Glick, West and Feith address Congressmen

By Caroline Glick

Last week I was in Washington meeting with lawmakers about recent events in the Middle East. Among other things, I gave brief remarks at the Center for Security Policy national security luncheon on the hill. Speaking with me were Cong. Allen West, an extraordinary man and great American patriot and friend of Israel, and Douglas Feith, the former undersecretary of defense for policy under President George W. Bush.

Here is my speech.

April 20, 2011 | 1 Comment »

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  1. Glick seems pretty upbeat about the prospect of Assad’s fall. I don’t see any historical justification for this optimism:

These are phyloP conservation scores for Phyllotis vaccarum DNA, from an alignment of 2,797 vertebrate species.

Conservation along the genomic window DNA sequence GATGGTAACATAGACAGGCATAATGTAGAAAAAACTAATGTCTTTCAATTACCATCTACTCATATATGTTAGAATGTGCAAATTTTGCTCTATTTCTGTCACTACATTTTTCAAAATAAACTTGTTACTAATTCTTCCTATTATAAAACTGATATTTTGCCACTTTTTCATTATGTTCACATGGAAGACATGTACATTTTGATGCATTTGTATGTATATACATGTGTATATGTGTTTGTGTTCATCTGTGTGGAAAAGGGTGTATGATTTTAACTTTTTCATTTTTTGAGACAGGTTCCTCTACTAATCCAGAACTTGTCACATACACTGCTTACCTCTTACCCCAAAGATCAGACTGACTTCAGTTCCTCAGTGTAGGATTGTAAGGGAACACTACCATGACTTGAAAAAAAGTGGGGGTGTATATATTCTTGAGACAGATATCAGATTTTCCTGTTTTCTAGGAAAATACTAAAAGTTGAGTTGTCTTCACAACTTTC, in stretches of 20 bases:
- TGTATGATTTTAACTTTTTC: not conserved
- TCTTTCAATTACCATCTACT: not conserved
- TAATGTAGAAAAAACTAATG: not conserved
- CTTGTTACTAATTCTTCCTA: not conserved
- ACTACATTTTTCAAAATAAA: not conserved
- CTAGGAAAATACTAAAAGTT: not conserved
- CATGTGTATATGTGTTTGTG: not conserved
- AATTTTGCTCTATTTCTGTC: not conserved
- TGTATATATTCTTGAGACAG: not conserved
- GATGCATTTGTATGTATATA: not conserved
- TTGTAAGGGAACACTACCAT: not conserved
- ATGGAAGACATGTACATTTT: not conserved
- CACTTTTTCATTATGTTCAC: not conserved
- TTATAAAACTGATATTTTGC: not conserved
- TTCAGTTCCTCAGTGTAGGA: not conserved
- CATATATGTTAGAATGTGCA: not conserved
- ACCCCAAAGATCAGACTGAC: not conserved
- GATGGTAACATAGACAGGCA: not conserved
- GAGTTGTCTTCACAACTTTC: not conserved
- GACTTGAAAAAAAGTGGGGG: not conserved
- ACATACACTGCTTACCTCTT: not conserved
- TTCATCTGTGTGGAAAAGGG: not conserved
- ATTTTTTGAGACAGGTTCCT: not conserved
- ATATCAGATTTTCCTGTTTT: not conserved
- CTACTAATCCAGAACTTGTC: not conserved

“In the old days, when Syria was the unstable country of the Middle East, with constant coups and rulers whose time in power was measured in months, tensions along the border with Israel were the order of the day. As if by Pavlovian reflex, internal tensions in Syria led to provocations and one fateful war in June 1967.

    This state of affairs ended in the aftermath of the 1973 war, and the once volatile border became so peaceful for almost four decades, which also corresponded with the Assad dynasty’s control in Syria. This was so, because the advent of Hafiz Assad signaled an end to the era of chronic instability, despite the fact that the regime has never been legitimized by most of the Syrian population. However, Assad proved strong enough to dominate the domestic scene and subject it to the priorities of his foreign policy, as opposed to what it was before him.”

    Caroline seems to be ignoring the Turks as well, who are very much concerned with Syria’s internal affairs and may militarily intervene (as they did in Cyprus and have done in Iraq since the fall of Sadaam Hussein).